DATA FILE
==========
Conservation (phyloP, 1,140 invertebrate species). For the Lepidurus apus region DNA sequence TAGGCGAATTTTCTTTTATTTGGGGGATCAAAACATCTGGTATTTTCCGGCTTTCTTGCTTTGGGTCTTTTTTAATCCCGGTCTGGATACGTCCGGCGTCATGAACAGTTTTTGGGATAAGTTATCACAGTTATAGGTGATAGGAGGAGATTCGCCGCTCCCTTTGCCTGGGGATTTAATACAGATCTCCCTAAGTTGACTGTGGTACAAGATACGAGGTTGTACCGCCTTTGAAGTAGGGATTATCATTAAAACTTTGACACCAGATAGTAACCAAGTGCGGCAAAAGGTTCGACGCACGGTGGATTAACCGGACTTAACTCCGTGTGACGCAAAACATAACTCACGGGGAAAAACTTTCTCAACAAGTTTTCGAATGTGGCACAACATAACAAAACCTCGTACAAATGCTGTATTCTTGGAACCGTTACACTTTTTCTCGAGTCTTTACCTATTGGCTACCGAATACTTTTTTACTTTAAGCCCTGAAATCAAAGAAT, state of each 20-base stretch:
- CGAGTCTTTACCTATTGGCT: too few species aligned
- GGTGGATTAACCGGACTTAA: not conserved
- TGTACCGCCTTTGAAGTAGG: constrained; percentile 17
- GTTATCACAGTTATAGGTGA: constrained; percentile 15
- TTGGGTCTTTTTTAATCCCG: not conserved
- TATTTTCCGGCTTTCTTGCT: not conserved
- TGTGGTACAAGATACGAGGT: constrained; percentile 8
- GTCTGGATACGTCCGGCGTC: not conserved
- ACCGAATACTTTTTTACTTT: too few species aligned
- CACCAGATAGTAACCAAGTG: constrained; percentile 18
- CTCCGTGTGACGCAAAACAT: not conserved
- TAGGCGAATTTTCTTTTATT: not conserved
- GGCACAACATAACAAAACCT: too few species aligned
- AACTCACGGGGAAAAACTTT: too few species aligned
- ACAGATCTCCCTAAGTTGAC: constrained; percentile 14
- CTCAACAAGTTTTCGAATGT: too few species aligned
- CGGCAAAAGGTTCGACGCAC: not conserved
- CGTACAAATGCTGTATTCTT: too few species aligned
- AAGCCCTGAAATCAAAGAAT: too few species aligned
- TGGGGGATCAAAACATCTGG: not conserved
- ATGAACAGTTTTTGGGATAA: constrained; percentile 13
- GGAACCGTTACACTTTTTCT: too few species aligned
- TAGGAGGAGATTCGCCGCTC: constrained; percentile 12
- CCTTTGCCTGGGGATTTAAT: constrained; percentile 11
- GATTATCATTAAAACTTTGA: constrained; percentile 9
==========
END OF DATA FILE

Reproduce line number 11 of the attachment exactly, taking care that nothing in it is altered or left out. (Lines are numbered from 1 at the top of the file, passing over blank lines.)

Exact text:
- CACCAGATAGTAACCAAGTG: constrained; percentile 18